In our view, defining a comprehensive concept of operations is a fundamental part of the carve-out integration strategy framework and provides an outline of the optimal type, direction and timing of integration at the enterprise, functional, and system/process levels, along with product/brand/customers and organizational culture. To define your concept of operations, begin with the overall strategic context for the purchase; the specific target company or business unit; and your deal logic.

For each integration decision to be determined, classify each as short-term vs. long-term or interim state vs. end state. And classify each according to the overall approach to integration that will help you most effectively preserve, capture and maximize deal value. For example, should the acquiried company's customer service model be left as-is, perhaps with some best-practice sharing between the Buyer's and Seller's approach; assimilated into your model; or transformed to a new, improved model? 

5. Know Your Leadership. 

It's important to gain sufficient insight about the leadership on both the Buyer's and Seller's side:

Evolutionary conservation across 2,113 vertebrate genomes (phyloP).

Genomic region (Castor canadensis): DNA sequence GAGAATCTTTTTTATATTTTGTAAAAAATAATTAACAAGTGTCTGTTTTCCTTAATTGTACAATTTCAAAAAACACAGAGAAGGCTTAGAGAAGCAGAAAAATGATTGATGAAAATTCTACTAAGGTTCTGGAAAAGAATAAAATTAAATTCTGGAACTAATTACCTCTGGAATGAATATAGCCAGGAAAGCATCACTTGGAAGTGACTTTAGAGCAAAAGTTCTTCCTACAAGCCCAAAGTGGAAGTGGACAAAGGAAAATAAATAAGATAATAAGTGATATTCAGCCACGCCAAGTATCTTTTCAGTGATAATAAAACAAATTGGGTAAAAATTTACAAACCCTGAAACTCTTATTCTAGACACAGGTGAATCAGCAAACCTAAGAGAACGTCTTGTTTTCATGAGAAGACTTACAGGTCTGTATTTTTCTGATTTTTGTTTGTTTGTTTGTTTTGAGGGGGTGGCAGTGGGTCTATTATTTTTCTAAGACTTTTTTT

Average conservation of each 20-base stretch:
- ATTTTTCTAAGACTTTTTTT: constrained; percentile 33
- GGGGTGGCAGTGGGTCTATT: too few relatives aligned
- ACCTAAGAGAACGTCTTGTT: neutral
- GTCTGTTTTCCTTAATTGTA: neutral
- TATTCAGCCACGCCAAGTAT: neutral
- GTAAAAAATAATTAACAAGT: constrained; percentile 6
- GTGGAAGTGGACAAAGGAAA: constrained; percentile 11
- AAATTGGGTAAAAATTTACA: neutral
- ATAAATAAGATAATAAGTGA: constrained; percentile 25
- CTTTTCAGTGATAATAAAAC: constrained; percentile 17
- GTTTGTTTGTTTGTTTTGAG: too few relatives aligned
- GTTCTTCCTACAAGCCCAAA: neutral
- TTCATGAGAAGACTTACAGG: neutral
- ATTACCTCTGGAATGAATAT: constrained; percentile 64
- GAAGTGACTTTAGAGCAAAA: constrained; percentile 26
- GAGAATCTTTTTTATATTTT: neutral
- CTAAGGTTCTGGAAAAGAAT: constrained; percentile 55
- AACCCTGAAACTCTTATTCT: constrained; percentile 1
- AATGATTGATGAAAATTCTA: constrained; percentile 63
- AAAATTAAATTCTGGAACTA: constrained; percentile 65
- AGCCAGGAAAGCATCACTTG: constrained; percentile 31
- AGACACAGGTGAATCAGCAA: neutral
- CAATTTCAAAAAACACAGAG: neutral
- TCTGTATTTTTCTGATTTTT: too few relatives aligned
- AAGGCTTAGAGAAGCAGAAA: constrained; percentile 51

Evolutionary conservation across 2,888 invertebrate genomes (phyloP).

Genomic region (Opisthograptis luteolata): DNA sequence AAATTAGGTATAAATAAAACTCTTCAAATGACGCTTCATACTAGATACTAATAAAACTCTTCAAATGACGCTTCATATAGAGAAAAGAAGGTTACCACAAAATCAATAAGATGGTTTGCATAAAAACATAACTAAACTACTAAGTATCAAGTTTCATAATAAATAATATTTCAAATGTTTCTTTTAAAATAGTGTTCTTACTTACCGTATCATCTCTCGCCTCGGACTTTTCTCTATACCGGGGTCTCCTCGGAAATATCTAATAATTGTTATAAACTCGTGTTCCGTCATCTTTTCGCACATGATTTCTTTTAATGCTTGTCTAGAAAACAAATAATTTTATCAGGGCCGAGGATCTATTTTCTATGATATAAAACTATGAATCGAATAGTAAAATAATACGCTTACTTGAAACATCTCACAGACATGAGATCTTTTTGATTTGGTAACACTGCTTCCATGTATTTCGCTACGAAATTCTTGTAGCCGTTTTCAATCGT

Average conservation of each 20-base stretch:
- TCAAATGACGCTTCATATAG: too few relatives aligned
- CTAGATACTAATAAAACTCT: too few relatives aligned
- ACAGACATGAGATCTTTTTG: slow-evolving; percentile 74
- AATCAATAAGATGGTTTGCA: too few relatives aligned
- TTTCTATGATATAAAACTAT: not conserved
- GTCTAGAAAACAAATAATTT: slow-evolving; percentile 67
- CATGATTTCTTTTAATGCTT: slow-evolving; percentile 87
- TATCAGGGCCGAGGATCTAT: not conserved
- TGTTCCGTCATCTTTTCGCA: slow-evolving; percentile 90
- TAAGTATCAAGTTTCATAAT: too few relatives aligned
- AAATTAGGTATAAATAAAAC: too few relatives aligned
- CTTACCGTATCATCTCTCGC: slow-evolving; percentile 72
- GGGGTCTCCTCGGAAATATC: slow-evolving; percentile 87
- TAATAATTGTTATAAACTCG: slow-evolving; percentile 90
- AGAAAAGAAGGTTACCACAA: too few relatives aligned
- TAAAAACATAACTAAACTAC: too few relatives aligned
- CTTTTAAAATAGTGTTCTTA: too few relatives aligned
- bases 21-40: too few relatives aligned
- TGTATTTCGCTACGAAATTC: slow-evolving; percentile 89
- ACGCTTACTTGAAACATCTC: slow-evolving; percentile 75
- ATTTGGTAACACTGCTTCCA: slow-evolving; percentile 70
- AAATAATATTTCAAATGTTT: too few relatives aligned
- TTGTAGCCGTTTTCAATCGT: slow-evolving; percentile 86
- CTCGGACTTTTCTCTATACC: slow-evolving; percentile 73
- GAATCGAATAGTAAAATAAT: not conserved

• The Buyer's leadership will be responsible for setting the vision, communicating the strategy, and inspiring staff who may feel rejected or betrayed. As the buyer, evaluate your leaders' capability and readiness to motivate and align employees through a time of substantial change. 
  • Regarding the Seller and the leadership to be divested, consider the historical and current relationship between the Seller's parent entity/leadership team and the to-be-divested entity/leadership team. The Buyer should also learn as much as possible about the leadership and decision culture at ParentCo and the to-be-divested entity. 
  • Finally, the Buyer's relationship and market orientation to both the Seller and the to-be-divested entity is a critical consideration. Are the two entities competitors? Does one offer a platform or add-on for the other? 

6. Apply Best Practices in Integration. 

Although a carve-out presents unique challenges and considerations, it still has much in common with other M&A integrations. Don't neglect the ther best practices you would apply to a different type of transaction. For example, your strategy should still guide your integration framework, and you must ruthlessly prioritize your initiatives and objectives. Over-emphasize the importance of credible, ongoing communications delivered by the right leaders. Finally, carve-outs require careful change management and culture alignment by mitigating potential flashpoints and resetting expectations for high performance.